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Book Reviews

Book Review: “Edwards on the Christian Life” by Dane C. Ortlund

edwards-ortlundJonathan Edwards is perhaps the most famous of all American theologians. Edwards on the Christian Life draws from his enormous body of work to provide insight into Christian life.

The book is organized around chapters which each focus on one aspect of the Christian life, according to Edwards. Chapters include Joy, Beauty, Heaven, Satan, and more. Each of these is oriented around showing how the chapter’s title relates to Edwards’ view of the Christian life. The chapter on beauty provides a feel for the rest of the book, as Ortlund argues that Edwards’ view of God as beauty/beautiful impacts most of the rest of his theology. The chapter on heaven was particularly excellent. On heaven, Edwards’ vision of the beauty that believers would experience and the way they would interact is brought forth by Ortlund in breathtaking fashion. It is rare to find myself filled with emotion while reading a theology book, but Ortlund’s work in this chapter had me just overcome with awe at the beauty of how Edwards described it.

Other chapters were quite helpful as well, such as the chapters on pilgrimage, obedience, and Satan, set all in a row, which outlined the Christian life, sanctification, and spiritual warfare and temptation respectively. The insights to be drawn from this book on Christian living ought not be understated. Ortlund did a great job bringing forward many of these insights.

Ortlund admirably steers clear of the primary pitfall of some books in the series–getting so caught up in discussing the theology of the person being examined that the book loses focus on “the Christian Life.” This is not to say any of the books in the series are bad–indeed, I have read many and enjoyed them all–but it is good to have the focus on the topic at hand. Each aspect of Edwards’ theology that is examined here is brought to bear on the Christian life in meaningful ways.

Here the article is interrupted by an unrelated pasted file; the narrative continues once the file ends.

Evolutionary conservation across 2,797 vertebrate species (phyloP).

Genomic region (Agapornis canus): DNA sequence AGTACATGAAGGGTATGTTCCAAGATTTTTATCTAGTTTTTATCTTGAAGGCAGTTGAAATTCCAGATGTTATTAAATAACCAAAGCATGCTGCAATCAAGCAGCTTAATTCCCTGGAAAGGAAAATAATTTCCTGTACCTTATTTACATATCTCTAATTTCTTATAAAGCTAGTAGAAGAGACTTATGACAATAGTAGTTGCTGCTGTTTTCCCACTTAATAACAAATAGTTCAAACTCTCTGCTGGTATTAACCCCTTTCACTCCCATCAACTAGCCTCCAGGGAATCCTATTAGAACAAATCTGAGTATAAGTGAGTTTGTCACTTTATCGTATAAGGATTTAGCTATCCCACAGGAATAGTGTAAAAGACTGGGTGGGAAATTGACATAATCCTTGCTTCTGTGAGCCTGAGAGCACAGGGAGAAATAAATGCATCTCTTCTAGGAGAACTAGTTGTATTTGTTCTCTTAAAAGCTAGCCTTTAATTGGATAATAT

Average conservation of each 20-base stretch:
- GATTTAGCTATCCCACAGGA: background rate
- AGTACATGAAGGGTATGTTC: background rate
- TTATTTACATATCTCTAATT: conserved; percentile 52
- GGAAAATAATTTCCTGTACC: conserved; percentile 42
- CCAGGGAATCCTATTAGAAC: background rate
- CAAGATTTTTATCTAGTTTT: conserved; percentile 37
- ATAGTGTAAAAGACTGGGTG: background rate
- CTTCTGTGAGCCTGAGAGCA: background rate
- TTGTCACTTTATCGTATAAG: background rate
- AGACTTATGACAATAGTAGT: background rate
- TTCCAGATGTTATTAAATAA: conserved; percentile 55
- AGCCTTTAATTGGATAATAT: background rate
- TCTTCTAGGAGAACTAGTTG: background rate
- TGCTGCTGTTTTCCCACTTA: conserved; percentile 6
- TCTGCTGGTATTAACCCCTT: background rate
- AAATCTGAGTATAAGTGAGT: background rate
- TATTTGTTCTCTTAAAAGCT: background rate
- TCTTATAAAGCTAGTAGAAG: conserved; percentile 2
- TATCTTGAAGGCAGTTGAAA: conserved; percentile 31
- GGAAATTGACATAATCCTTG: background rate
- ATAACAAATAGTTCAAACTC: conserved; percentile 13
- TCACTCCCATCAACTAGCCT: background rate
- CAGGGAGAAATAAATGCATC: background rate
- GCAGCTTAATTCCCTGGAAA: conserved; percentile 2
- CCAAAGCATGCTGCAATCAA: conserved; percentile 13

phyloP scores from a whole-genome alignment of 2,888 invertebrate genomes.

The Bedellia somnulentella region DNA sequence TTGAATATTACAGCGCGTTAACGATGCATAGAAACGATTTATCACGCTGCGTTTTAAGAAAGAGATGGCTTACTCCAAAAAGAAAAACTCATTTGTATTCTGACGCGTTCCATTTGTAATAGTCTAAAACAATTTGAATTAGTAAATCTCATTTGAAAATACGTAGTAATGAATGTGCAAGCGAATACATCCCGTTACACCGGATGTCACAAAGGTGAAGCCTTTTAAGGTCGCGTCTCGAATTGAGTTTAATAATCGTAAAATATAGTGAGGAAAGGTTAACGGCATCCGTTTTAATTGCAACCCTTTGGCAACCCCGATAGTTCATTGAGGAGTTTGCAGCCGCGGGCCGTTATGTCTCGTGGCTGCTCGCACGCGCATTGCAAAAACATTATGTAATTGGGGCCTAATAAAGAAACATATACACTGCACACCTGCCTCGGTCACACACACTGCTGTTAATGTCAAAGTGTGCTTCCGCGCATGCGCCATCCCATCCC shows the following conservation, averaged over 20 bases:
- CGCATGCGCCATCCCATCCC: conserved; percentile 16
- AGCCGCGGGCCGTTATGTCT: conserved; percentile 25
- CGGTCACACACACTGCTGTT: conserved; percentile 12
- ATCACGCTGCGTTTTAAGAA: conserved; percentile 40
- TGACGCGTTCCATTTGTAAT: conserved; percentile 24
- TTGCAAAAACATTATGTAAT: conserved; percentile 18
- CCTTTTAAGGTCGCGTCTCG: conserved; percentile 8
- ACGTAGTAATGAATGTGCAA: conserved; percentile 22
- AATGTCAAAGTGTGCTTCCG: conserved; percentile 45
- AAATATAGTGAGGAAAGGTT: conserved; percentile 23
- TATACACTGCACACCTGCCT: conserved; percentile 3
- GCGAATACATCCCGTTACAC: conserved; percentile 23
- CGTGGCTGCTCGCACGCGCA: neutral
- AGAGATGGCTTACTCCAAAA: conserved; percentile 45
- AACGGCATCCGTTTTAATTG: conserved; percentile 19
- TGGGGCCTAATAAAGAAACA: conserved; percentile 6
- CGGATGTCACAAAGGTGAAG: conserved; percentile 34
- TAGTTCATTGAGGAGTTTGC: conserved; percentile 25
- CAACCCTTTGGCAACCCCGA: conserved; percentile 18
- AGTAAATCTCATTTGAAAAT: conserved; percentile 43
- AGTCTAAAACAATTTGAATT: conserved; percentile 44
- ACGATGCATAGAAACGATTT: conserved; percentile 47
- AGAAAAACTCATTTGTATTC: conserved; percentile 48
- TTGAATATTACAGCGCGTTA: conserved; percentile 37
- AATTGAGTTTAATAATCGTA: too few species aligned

The one criticism I have is, ironically, of the criticisms offered. The final chapter (apart from the conclusion) offers four criticisms of Edwards’ theology, such as an overly introspective view. Although I think Ortlund’s criticisms of Edwards are on point, they could have been better dealt with in individual chapters. It’s a minor criticism for a phenomenal book.

Edwards on the Christian Life is yet another excellent entry in the “Theologians on the Christian Life” series. Ortlund introduces readers to a fantastic range of Edwards’ thought, all while remaining focused on how that thought applies to the Christian life. Indeed, it made me want to read more of Edwards myself. I recommend it highly.

The Good

+Amazing chapter on heaven
+Practical examples of Christian living
+Focused and concise
+Excellent format

The Bad

-Criticisms could have been better placed

Source

Dan C. Ortlund, Edwards on the Christian Life (Wheaton, IL: Crossway, 2014).

Disclaimer: I received a copy of the book from the publisher. I was not required to give any specific feedback whatsoever.

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About J.W. Wartick

J.W. Wartick has an MA in Christian Apologetics from Biola University. His interests include theology, philosophy of religion--particularly the existence of God--astronomy, biology, archaeology, and sci-fi and fantasy novels.

Discussion

11 thoughts on “Book Review: “Edwards on the Christian Life” by Dane C. Ortlund

  1. I’m sorry, I just can’t believe a man who believed that God creates us incapable of choosing him and then tortures us eternally for failing to do so has anything whatsoever to teach us about God’s love. If your God hates the majority of mankind then you worship a demon, however cleverly you present your theology.

    Posted by Giles | February 17, 2016, 7:34 AM
    • I think this is an interesting statement, and one that raises all kinds of questions. Does your statement mean that, broadly speaking, you do not think that conservative Calvinists and yourself worship the same God? If so, doesn’t that entail that you hold Calvinists as not Christians? I’m asking these because I’m genuinely curious. I see phrases that imply different theological strands worship a “different God” or “a demon” not infrequently, and I wonder what the full intended implications of such statements are.